During my house job I had very little time to solve MCQs thus, I attempted MCQs variably each day according to my own schedule. I would do at least 50 on workdays and tried to attempt more than that on the weekends when my schedule was less hectic. My goal was to attempt as many MCQs as I could within 2 months preferably around 2000 and with my own pace and personalized timetable I managed to do so.
Another thing I found helpful was taking out an hour every day to revise the mistakes that I had made the previous day. I had a little log book in which I kept a record of the date, page number, and question number of the MCQs I wasn’t able to attempt. Thus, whenever I had free time I would refer to it in order to learn from my mistakes
Remember, lack of appropriate planning can lead to ineffective preparation.
The score for passing:
It keeps varying depending on the average pass score but it is always around 120 to 126 which is almost 60 to 62%.


Samson Mocks for PLAB-1 are the most important tool to ace PLAB-1 Exam. There are 7 Mocks available on the PLAB group on Facebook. These Mock Papers are formed by Dr. Samson Chissi from Samson Academy, London. Each Mock is important and will be your test to assess your preparation. It is therefore recommended to time each Mock by giving yourself exact 2 hours. After following this preparation plan you will probably score around 66% to 75% in all Mocks. You are required to cover one Mock daily. You will be done with 7 Mocks in 7 days. Once you cover and pass all the mocks, you will be in a very confident position to enter the PLAB-1 Exam because the Mock scenarios are the closest to the exam.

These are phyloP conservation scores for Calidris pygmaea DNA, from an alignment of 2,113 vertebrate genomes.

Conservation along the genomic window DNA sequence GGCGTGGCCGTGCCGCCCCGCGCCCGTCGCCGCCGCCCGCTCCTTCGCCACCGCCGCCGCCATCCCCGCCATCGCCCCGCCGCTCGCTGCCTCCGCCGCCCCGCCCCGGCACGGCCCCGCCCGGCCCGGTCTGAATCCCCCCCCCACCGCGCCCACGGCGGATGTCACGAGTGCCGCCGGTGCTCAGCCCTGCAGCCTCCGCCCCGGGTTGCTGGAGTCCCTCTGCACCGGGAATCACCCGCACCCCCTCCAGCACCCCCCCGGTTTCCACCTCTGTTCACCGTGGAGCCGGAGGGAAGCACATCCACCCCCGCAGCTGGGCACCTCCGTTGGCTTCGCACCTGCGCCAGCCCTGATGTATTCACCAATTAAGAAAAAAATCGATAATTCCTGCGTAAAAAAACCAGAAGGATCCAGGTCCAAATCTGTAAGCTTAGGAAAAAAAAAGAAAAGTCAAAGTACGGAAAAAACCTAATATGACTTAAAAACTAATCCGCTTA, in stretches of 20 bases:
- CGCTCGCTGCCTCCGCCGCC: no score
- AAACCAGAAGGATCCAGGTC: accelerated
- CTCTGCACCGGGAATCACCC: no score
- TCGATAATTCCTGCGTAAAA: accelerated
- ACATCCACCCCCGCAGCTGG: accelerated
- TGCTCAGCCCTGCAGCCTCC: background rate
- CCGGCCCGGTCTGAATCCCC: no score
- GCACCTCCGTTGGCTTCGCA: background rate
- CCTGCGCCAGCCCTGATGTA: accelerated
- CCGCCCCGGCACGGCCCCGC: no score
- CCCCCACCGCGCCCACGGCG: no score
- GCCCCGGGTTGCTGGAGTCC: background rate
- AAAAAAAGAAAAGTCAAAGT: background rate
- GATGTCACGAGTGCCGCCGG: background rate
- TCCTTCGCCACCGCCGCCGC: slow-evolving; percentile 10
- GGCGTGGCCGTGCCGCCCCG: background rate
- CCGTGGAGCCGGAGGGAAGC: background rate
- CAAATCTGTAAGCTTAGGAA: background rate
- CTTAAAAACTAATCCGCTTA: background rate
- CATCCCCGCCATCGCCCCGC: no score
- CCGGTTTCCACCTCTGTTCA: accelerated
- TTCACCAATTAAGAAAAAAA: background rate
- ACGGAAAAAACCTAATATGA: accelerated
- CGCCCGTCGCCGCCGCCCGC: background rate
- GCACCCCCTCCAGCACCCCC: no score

Remember you still have 7 days left. In the last 7 Days, revise the Samson Notes from the Book or from your own notes if you have written them down (advisable).


It is really important to get used to the pressure of an exam hall. While the conditions cannot be simulated exactly they can be brought as close as possible. When you will begin preparing it will be entirely possible that you won’t be able to finish on time thus it is important to start slow and build your pace up from there. Start timing yourself even for the practice questions at the end of each topic and make sure that you are able to meet all of your deadlines and time limits. When you are practicing mock tests ensure that you sit in a quiet room at a table and you are free of all distractions. Time yourself for the test and ensure that you stop at the deadline. The key to perfect time management is practice.
The exam is a race against the clock and completion of 180 MCQs in 180 minutes is a daunting task. However, it is worth considering the fact that if you are able to complete 180 MCQs your chances to pass the exam easily multiply manifold.


The exam day is extremely crucial!
It is extremely important to take deep breaths and remain calm. It is of utmost importance that one does not let their nerves get the best of them in any situation whatsoever. You need to remain focused and keep reminding yourself that you have worked hard each day for this.
Reach early to your exam center and make sure you have your essentials in place:
1) Label less water bottle
2) Sharpened 2B pencils(although they provide you these as well)
3) Admission ticket
4) Passport and other relevant ID
Do not get distracted within the exam center and start as soon as the invigilator asks you to do so. Try to solve questions in one flow on the response form directly as there will not be enough time to redo questions in the end.
Stay confident and trust your abilities and instinct. Do not double guess yourself and keep going.

Written By: Dr. Rohina Khizer

Rohina Khizer graduated as a medallist and distinctions holder in special pathology, general pathology and pharmacology, from AIMC. Having a profound interest in arts and writing she tries to create a versatile and balanced experience between her work and her hobbies.